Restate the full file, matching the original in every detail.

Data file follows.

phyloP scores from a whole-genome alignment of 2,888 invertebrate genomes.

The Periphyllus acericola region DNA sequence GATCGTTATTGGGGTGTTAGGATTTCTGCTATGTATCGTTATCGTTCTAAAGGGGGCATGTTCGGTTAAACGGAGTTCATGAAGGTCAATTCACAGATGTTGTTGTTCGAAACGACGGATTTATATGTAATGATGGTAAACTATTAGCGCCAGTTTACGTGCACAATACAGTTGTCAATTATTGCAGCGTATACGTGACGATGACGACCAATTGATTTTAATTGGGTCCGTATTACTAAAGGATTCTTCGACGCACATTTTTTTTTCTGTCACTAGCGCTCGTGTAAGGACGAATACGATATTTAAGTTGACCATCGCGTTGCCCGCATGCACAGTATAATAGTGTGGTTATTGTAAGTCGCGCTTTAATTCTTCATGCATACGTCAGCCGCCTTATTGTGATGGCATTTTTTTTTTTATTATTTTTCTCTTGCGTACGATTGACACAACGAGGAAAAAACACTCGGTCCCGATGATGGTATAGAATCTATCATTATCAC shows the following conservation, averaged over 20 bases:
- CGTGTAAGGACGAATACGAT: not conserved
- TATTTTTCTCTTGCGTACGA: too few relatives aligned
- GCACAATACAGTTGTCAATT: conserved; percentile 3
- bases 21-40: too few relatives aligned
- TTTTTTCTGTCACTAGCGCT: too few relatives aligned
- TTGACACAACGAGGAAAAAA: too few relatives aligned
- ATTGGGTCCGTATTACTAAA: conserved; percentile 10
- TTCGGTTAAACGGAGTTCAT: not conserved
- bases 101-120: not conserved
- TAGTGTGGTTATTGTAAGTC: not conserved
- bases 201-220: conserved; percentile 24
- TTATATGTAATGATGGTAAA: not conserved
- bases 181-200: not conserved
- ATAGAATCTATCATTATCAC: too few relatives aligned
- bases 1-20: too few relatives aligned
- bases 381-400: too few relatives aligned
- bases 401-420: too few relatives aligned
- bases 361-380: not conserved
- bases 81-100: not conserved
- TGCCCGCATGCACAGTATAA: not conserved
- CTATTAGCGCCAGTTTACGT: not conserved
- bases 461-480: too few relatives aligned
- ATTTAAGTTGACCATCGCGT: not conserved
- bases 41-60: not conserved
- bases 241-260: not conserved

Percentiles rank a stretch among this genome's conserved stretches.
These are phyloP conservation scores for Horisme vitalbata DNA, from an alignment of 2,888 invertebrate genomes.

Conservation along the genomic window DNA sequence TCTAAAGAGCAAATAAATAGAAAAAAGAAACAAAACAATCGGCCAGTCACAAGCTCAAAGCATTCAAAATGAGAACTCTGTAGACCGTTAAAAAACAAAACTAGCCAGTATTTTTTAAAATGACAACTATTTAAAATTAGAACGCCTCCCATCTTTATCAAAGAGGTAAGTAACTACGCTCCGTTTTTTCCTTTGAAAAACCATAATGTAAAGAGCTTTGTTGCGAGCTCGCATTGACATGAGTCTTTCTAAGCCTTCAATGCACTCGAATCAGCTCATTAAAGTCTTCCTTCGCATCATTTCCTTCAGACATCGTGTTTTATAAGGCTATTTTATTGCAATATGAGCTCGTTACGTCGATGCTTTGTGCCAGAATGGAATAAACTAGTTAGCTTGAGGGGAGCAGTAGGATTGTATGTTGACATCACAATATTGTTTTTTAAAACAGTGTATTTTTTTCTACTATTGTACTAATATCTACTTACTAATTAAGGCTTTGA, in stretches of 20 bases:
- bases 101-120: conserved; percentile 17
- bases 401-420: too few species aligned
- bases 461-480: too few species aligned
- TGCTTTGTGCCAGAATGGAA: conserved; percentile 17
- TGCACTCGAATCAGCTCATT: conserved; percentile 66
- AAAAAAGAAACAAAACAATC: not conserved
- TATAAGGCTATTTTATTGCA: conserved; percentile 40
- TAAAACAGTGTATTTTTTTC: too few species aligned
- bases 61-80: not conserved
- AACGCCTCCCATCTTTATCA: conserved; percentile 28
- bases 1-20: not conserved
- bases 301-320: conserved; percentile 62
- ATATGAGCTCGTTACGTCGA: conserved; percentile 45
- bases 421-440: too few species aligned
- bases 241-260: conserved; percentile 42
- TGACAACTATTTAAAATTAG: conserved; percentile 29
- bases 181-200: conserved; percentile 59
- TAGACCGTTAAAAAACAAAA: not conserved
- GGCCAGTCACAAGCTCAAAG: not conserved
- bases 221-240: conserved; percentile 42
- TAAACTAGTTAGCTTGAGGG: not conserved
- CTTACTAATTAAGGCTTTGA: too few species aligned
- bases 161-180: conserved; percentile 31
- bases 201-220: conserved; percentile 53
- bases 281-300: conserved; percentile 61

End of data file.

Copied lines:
phyloP scores from a whole-genome alignment of 2,888 invertebrate genomes.

The Periphyllus acericola region DNA sequence GATCGTTATTGGGGTGTTAGGATTTCTGCTATGTATCGTTATCGTTCTAAAGGGGGCATGTTCGGTTAAACGGAGTTCATGAAGGTCAATTCACAGATGTTGTTGTTCGAAACGACGGATTTATATGTAATGATGGTAAACTATTAGCGCCAGTTTACGTGCACAATACAGTTGTCAATTATTGCAGCGTATACGTGACGATGACGACCAATTGATTTTAATTGGGTCCGTATTACTAAAGGATTCTTCGACGCACATTTTTTTTTCTGTCACTAGCGCTCGTGTAAGGACGAATACGATATTTAAGTTGACCATCGCGTTGCCCGCATGCACAGTATAATAGTGTGGTTATTGTAAGTCGCGCTTTAATTCTTCATGCATACGTCAGCCGCCTTATTGTGATGGCATTTTTTTTTTTATTATTTTTCTCTTGCGTACGATTGACACAACGAGGAAAAAACACTCGGTCCCGATGATGGTATAGAATCTATCATTATCAC shows the following conservation, averaged over 20 bases:
- CGTGTAAGGACGAATACGAT: not conserved
- TATTTTTCTCTTGCGTACGA: too few relatives aligned
- GCACAATACAGTTGTCAATT: conserved; percentile 3
- bases 21-40: too few relatives aligned
- TTTTTTCTGTCACTAGCGCT: too few relatives aligned
- TTGACACAACGAGGAAAAAA: too few relatives aligned
- ATTGGGTCCGTATTACTAAA: conserved; percentile 10
- TTCGGTTAAACGGAGTTCAT: not conserved
- bases 101-120: not conserved
- TAGTGTGGTTATTGTAAGTC: not conserved
- bases 201-220: conserved; percentile 24
- TTATATGTAATGATGGTAAA: not conserved
- bases 181-200: not conserved
- ATAGAATCTATCATTATCAC: too few relatives aligned
- bases 1-20: too few relatives aligned
- bases 381-400: too few relatives aligned
- bases 401-420: too few relatives aligned
- bases 361-380: not conserved
- bases 81-100: not conserved
- TGCCCGCATGCACAGTATAA: not conserved
- CTATTAGCGCCAGTTTACGT: not conserved
- bases 461-480: too few relatives aligned
- ATTTAAGTTGACCATCGCGT: not conserved
- bases 41-60: not conserved
- bases 241-260: not conserved

Percentiles rank a stretch among this genome's conserved stretches.
These are phyloP conservation scores for Horisme vitalbata DNA, from an alignment of 2,888 invertebrate genomes.

Conservation along the genomic window DNA sequence TCTAAAGAGCAAATAAATAGAAAAAAGAAACAAAACAATCGGCCAGTCACAAGCTCAAAGCATTCAAAATGAGAACTCTGTAGACCGTTAAAAAACAAAACTAGCCAGTATTTTTTAAAATGACAACTATTTAAAATTAGAACGCCTCCCATCTTTATCAAAGAGGTAAGTAACTACGCTCCGTTTTTTCCTTTGAAAAACCATAATGTAAAGAGCTTTGTTGCGAGCTCGCATTGACATGAGTCTTTCTAAGCCTTCAATGCACTCGAATCAGCTCATTAAAGTCTTCCTTCGCATCATTTCCTTCAGACATCGTGTTTTATAAGGCTATTTTATTGCAATATGAGCTCGTTACGTCGATGCTTTGTGCCAGAATGGAATAAACTAGTTAGCTTGAGGGGAGCAGTAGGATTGTATGTTGACATCACAATATTGTTTTTTAAAACAGTGTATTTTTTTCTACTATTGTACTAATATCTACTTACTAATTAAGGCTTTGA, in stretches of 20 bases:
- bases 101-120: conserved; percentile 17
- bases 401-420: too few species aligned
- bases 461-480: too few species aligned
- TGCTTTGTGCCAGAATGGAA: conserved; percentile 17
- TGCACTCGAATCAGCTCATT: conserved; percentile 66
- AAAAAAGAAACAAAACAATC: not conserved
- TATAAGGCTATTTTATTGCA: conserved; percentile 40
- TAAAACAGTGTATTTTTTTC: too few species aligned
- bases 61-80: not conserved
- AACGCCTCCCATCTTTATCA: conserved; percentile 28
- bases 1-20: not conserved
- bases 301-320: conserved; percentile 62
- ATATGAGCTCGTTACGTCGA: conserved; percentile 45
- bases 421-440: too few species aligned
- bases 241-260: conserved; percentile 42
- TGACAACTATTTAAAATTAG: conserved; percentile 29
- bases 181-200: conserved; percentile 59
- TAGACCGTTAAAAAACAAAA: not conserved
- GGCCAGTCACAAGCTCAAAG: not conserved
- bases 221-240: conserved; percentile 42
- TAAACTAGTTAGCTTGAGGG: not conserved
- CTTACTAATTAAGGCTTTGA: too few species aligned
- bases 161-180: conserved; percentile 31
- bases 201-220: conserved; percentile 53
- bases 281-300: conserved; percentile 61